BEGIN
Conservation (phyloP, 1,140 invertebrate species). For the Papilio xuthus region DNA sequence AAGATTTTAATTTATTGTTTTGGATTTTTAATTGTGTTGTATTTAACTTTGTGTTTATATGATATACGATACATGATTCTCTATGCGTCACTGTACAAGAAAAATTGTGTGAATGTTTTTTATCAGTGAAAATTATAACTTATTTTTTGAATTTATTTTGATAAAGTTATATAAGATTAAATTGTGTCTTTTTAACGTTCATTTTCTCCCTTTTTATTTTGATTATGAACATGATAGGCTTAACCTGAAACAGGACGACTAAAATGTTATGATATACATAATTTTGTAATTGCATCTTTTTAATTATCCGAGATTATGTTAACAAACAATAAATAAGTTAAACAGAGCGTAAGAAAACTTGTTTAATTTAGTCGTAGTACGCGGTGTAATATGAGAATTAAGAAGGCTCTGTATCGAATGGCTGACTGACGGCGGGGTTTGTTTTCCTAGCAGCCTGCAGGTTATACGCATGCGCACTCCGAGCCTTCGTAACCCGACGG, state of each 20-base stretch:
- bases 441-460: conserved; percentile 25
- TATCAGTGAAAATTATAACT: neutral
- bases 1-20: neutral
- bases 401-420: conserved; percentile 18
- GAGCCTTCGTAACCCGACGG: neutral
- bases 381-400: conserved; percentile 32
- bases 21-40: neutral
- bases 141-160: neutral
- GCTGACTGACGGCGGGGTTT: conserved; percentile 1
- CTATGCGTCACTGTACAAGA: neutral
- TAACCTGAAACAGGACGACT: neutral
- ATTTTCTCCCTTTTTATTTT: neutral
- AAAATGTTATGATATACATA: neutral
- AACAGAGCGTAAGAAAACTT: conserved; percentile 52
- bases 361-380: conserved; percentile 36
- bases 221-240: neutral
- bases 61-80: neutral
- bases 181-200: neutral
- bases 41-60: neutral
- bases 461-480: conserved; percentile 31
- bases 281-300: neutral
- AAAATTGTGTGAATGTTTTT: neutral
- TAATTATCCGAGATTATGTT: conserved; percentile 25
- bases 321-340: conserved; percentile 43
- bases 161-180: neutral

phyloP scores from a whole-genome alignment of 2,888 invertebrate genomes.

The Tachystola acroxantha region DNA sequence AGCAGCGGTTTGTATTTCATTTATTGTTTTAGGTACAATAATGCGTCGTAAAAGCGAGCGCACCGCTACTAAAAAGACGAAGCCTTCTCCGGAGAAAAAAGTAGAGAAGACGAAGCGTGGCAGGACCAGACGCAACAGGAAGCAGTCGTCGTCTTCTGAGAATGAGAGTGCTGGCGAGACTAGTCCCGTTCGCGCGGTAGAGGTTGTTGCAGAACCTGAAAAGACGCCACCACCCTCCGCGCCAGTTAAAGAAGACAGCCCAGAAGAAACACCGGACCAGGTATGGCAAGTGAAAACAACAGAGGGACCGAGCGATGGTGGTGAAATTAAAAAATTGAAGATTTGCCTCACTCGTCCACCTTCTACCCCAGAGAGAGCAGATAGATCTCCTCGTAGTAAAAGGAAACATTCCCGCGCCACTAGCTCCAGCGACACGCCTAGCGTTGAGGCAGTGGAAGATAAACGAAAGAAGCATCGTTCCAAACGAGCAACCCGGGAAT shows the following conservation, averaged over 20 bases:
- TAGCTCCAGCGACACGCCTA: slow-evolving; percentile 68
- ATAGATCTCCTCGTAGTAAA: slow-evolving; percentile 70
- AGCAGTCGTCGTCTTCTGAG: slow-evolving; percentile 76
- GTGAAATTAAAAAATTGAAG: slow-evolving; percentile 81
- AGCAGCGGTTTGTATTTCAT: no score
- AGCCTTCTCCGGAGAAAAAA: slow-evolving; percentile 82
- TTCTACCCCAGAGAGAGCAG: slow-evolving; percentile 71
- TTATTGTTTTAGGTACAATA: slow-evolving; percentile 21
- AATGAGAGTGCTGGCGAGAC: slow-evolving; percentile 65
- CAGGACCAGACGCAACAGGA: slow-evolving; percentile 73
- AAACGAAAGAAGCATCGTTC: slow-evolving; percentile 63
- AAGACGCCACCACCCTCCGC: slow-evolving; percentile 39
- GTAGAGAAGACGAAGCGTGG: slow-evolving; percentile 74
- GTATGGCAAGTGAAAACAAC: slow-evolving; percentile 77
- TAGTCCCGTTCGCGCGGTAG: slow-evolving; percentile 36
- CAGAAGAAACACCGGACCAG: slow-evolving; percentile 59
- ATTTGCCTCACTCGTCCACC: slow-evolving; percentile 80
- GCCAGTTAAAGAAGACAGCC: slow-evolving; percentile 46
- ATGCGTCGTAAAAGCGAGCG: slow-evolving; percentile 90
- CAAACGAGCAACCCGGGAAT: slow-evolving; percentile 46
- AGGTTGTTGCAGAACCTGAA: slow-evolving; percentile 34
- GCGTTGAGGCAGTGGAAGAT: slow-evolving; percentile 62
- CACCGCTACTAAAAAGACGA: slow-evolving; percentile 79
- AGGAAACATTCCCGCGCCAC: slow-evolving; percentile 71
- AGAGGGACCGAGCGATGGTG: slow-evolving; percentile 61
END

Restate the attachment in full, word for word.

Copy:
Conservation (phyloP, 1,140 invertebrate species). For the Papilio xuthus region DNA sequence AAGATTTTAATTTATTGTTTTGGATTTTTAATTGTGTTGTATTTAACTTTGTGTTTATATGATATACGATACATGATTCTCTATGCGTCACTGTACAAGAAAAATTGTGTGAATGTTTTTTATCAGTGAAAATTATAACTTATTTTTTGAATTTATTTTGATAAAGTTATATAAGATTAAATTGTGTCTTTTTAACGTTCATTTTCTCCCTTTTTATTTTGATTATGAACATGATAGGCTTAACCTGAAACAGGACGACTAAAATGTTATGATATACATAATTTTGTAATTGCATCTTTTTAATTATCCGAGATTATGTTAACAAACAATAAATAAGTTAAACAGAGCGTAAGAAAACTTGTTTAATTTAGTCGTAGTACGCGGTGTAATATGAGAATTAAGAAGGCTCTGTATCGAATGGCTGACTGACGGCGGGGTTTGTTTTCCTAGCAGCCTGCAGGTTATACGCATGCGCACTCCGAGCCTTCGTAACCCGACGG, state of each 20-base stretch:
- bases 441-460: conserved; percentile 25
- TATCAGTGAAAATTATAACT: neutral
- bases 1-20: neutral
- bases 401-420: conserved; percentile 18
- GAGCCTTCGTAACCCGACGG: neutral
- bases 381-400: conserved; percentile 32
- bases 21-40: neutral
- bases 141-160: neutral
- GCTGACTGACGGCGGGGTTT: conserved; percentile 1
- CTATGCGTCACTGTACAAGA: neutral
- TAACCTGAAACAGGACGACT: neutral
- ATTTTCTCCCTTTTTATTTT: neutral
- AAAATGTTATGATATACATA: neutral
- AACAGAGCGTAAGAAAACTT: conserved; percentile 52
- bases 361-380: conserved; percentile 36
- bases 221-240: neutral
- bases 61-80: neutral
- bases 181-200: neutral
- bases 41-60: neutral
- bases 461-480: conserved; percentile 31
- bases 281-300: neutral
- AAAATTGTGTGAATGTTTTT: neutral
- TAATTATCCGAGATTATGTT: conserved; percentile 25
- bases 321-340: conserved; percentile 43
- bases 161-180: neutral

phyloP scores from a whole-genome alignment of 2,888 invertebrate genomes.

The Tachystola acroxantha region DNA sequence AGCAGCGGTTTGTATTTCATTTATTGTTTTAGGTACAATAATGCGTCGTAAAAGCGAGCGCACCGCTACTAAAAAGACGAAGCCTTCTCCGGAGAAAAAAGTAGAGAAGACGAAGCGTGGCAGGACCAGACGCAACAGGAAGCAGTCGTCGTCTTCTGAGAATGAGAGTGCTGGCGAGACTAGTCCCGTTCGCGCGGTAGAGGTTGTTGCAGAACCTGAAAAGACGCCACCACCCTCCGCGCCAGTTAAAGAAGACAGCCCAGAAGAAACACCGGACCAGGTATGGCAAGTGAAAACAACAGAGGGACCGAGCGATGGTGGTGAAATTAAAAAATTGAAGATTTGCCTCACTCGTCCACCTTCTACCCCAGAGAGAGCAGATAGATCTCCTCGTAGTAAAAGGAAACATTCCCGCGCCACTAGCTCCAGCGACACGCCTAGCGTTGAGGCAGTGGAAGATAAACGAAAGAAGCATCGTTCCAAACGAGCAACCCGGGAAT shows the following conservation, averaged over 20 bases:
- TAGCTCCAGCGACACGCCTA: slow-evolving; percentile 68
- ATAGATCTCCTCGTAGTAAA: slow-evolving; percentile 70
- AGCAGTCGTCGTCTTCTGAG: slow-evolving; percentile 76
- GTGAAATTAAAAAATTGAAG: slow-evolving; percentile 81
- AGCAGCGGTTTGTATTTCAT: no score
- AGCCTTCTCCGGAGAAAAAA: slow-evolving; percentile 82
- TTCTACCCCAGAGAGAGCAG: slow-evolving; percentile 71
- TTATTGTTTTAGGTACAATA: slow-evolving; percentile 21
- AATGAGAGTGCTGGCGAGAC: slow-evolving; percentile 65
- CAGGACCAGACGCAACAGGA: slow-evolving; percentile 73
- AAACGAAAGAAGCATCGTTC: slow-evolving; percentile 63
- AAGACGCCACCACCCTCCGC: slow-evolving; percentile 39
- GTAGAGAAGACGAAGCGTGG: slow-evolving; percentile 74
- GTATGGCAAGTGAAAACAAC: slow-evolving; percentile 77
- TAGTCCCGTTCGCGCGGTAG: slow-evolving; percentile 36
- CAGAAGAAACACCGGACCAG: slow-evolving; percentile 59
- ATTTGCCTCACTCGTCCACC: slow-evolving; percentile 80
- GCCAGTTAAAGAAGACAGCC: slow-evolving; percentile 46
- ATGCGTCGTAAAAGCGAGCG: slow-evolving; percentile 90
- CAAACGAGCAACCCGGGAAT: slow-evolving; percentile 46
- AGGTTGTTGCAGAACCTGAA: slow-evolving; percentile 34
- GCGTTGAGGCAGTGGAAGAT: slow-evolving; percentile 62
- CACCGCTACTAAAAAGACGA: slow-evolving; percentile 79
- AGGAAACATTCCCGCGCCAC: slow-evolving; percentile 71
- AGAGGGACCGAGCGATGGTG: slow-evolving; percentile 61